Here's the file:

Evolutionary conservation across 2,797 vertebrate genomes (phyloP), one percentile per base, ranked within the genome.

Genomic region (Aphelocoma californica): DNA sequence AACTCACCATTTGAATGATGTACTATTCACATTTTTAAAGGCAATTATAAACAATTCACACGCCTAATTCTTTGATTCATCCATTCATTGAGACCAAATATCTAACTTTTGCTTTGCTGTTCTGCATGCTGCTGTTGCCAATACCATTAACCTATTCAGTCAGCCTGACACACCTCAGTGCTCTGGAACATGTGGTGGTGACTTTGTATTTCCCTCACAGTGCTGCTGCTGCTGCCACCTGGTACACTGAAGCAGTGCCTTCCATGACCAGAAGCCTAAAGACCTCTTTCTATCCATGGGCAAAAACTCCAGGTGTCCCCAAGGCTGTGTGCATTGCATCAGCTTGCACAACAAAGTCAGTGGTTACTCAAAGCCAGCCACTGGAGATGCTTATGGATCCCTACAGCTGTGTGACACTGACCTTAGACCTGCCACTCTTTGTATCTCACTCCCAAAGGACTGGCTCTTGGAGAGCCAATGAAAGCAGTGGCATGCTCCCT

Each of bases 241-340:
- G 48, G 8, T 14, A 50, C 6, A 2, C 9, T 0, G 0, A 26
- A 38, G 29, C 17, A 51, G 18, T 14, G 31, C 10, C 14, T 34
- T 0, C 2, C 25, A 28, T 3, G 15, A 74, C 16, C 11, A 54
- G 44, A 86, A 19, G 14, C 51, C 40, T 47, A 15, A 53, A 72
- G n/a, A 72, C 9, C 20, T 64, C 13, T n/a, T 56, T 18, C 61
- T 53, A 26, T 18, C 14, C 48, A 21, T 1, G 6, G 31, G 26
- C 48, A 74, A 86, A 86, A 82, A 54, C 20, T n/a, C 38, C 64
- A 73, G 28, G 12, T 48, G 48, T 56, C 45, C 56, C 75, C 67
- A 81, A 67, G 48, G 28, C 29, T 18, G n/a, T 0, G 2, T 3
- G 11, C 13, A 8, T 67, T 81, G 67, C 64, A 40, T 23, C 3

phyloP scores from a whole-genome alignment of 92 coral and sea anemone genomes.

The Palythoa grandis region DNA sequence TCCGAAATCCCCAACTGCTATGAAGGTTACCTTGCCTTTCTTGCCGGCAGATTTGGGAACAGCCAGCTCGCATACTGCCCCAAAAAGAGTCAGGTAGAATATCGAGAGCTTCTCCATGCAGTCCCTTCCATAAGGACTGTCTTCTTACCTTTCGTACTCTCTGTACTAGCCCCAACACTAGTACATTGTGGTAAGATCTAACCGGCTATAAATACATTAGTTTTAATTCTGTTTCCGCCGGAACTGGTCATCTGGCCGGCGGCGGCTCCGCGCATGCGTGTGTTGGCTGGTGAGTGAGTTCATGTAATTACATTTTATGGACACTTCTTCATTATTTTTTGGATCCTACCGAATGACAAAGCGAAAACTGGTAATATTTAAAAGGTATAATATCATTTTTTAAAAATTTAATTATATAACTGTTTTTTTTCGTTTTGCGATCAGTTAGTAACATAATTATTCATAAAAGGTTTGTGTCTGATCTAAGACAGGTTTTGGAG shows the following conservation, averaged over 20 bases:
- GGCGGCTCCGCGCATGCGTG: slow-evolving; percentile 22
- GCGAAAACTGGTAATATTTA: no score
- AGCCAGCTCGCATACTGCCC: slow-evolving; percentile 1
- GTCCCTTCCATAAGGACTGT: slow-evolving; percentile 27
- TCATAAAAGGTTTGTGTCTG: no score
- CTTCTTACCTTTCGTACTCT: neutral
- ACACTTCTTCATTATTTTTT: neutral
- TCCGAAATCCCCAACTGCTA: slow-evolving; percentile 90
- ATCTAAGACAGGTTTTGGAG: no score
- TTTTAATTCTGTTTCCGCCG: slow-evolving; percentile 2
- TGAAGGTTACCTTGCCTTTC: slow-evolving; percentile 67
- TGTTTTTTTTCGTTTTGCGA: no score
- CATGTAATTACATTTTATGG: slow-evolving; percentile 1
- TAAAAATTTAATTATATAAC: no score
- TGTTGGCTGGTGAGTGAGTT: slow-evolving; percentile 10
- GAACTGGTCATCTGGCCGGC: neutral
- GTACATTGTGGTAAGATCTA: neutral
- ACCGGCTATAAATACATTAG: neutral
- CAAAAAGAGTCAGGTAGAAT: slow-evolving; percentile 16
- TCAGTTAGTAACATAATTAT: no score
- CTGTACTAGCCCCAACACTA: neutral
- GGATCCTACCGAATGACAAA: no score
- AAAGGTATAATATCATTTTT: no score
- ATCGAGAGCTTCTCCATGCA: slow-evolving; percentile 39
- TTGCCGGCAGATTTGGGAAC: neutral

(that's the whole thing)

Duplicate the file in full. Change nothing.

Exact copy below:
Evolutionary conservation across 2,797 vertebrate genomes (phyloP), one percentile per base, ranked within the genome.

Genomic region (Aphelocoma californica): DNA sequence AACTCACCATTTGAATGATGTACTATTCACATTTTTAAAGGCAATTATAAACAATTCACACGCCTAATTCTTTGATTCATCCATTCATTGAGACCAAATATCTAACTTTTGCTTTGCTGTTCTGCATGCTGCTGTTGCCAATACCATTAACCTATTCAGTCAGCCTGACACACCTCAGTGCTCTGGAACATGTGGTGGTGACTTTGTATTTCCCTCACAGTGCTGCTGCTGCTGCCACCTGGTACACTGAAGCAGTGCCTTCCATGACCAGAAGCCTAAAGACCTCTTTCTATCCATGGGCAAAAACTCCAGGTGTCCCCAAGGCTGTGTGCATTGCATCAGCTTGCACAACAAAGTCAGTGGTTACTCAAAGCCAGCCACTGGAGATGCTTATGGATCCCTACAGCTGTGTGACACTGACCTTAGACCTGCCACTCTTTGTATCTCACTCCCAAAGGACTGGCTCTTGGAGAGCCAATGAAAGCAGTGGCATGCTCCCT

Each of bases 241-340:
- G 48, G 8, T 14, A 50, C 6, A 2, C 9, T 0, G 0, A 26
- A 38, G 29, C 17, A 51, G 18, T 14, G 31, C 10, C 14, T 34
- T 0, C 2, C 25, A 28, T 3, G 15, A 74, C 16, C 11, A 54
- G 44, A 86, A 19, G 14, C 51, C 40, T 47, A 15, A 53, A 72
- G n/a, A 72, C 9, C 20, T 64, C 13, T n/a, T 56, T 18, C 61
- T 53, A 26, T 18, C 14, C 48, A 21, T 1, G 6, G 31, G 26
- C 48, A 74, A 86, A 86, A 82, A 54, C 20, T n/a, C 38, C 64
- A 73, G 28, G 12, T 48, G 48, T 56, C 45, C 56, C 75, C 67
- A 81, A 67, G 48, G 28, C 29, T 18, G n/a, T 0, G 2, T 3
- G 11, C 13, A 8, T 67, T 81, G 67, C 64, A 40, T 23, C 3

phyloP scores from a whole-genome alignment of 92 coral and sea anemone genomes.

The Palythoa grandis region DNA sequence TCCGAAATCCCCAACTGCTATGAAGGTTACCTTGCCTTTCTTGCCGGCAGATTTGGGAACAGCCAGCTCGCATACTGCCCCAAAAAGAGTCAGGTAGAATATCGAGAGCTTCTCCATGCAGTCCCTTCCATAAGGACTGTCTTCTTACCTTTCGTACTCTCTGTACTAGCCCCAACACTAGTACATTGTGGTAAGATCTAACCGGCTATAAATACATTAGTTTTAATTCTGTTTCCGCCGGAACTGGTCATCTGGCCGGCGGCGGCTCCGCGCATGCGTGTGTTGGCTGGTGAGTGAGTTCATGTAATTACATTTTATGGACACTTCTTCATTATTTTTTGGATCCTACCGAATGACAAAGCGAAAACTGGTAATATTTAAAAGGTATAATATCATTTTTTAAAAATTTAATTATATAACTGTTTTTTTTCGTTTTGCGATCAGTTAGTAACATAATTATTCATAAAAGGTTTGTGTCTGATCTAAGACAGGTTTTGGAG shows the following conservation, averaged over 20 bases:
- GGCGGCTCCGCGCATGCGTG: slow-evolving; percentile 22
- GCGAAAACTGGTAATATTTA: no score
- AGCCAGCTCGCATACTGCCC: slow-evolving; percentile 1
- GTCCCTTCCATAAGGACTGT: slow-evolving; percentile 27
- TCATAAAAGGTTTGTGTCTG: no score
- CTTCTTACCTTTCGTACTCT: neutral
- ACACTTCTTCATTATTTTTT: neutral
- TCCGAAATCCCCAACTGCTA: slow-evolving; percentile 90
- ATCTAAGACAGGTTTTGGAG: no score
- TTTTAATTCTGTTTCCGCCG: slow-evolving; percentile 2
- TGAAGGTTACCTTGCCTTTC: slow-evolving; percentile 67
- TGTTTTTTTTCGTTTTGCGA: no score
- CATGTAATTACATTTTATGG: slow-evolving; percentile 1
- TAAAAATTTAATTATATAAC: no score
- TGTTGGCTGGTGAGTGAGTT: slow-evolving; percentile 10
- GAACTGGTCATCTGGCCGGC: neutral
- GTACATTGTGGTAAGATCTA: neutral
- ACCGGCTATAAATACATTAG: neutral
- CAAAAAGAGTCAGGTAGAAT: slow-evolving; percentile 16
- TCAGTTAGTAACATAATTAT: no score
- CTGTACTAGCCCCAACACTA: neutral
- GGATCCTACCGAATGACAAA: no score
- AAAGGTATAATATCATTTTT: no score
- ATCGAGAGCTTCTCCATGCA: slow-evolving; percentile 39
- TTGCCGGCAGATTTGGGAAC: neutral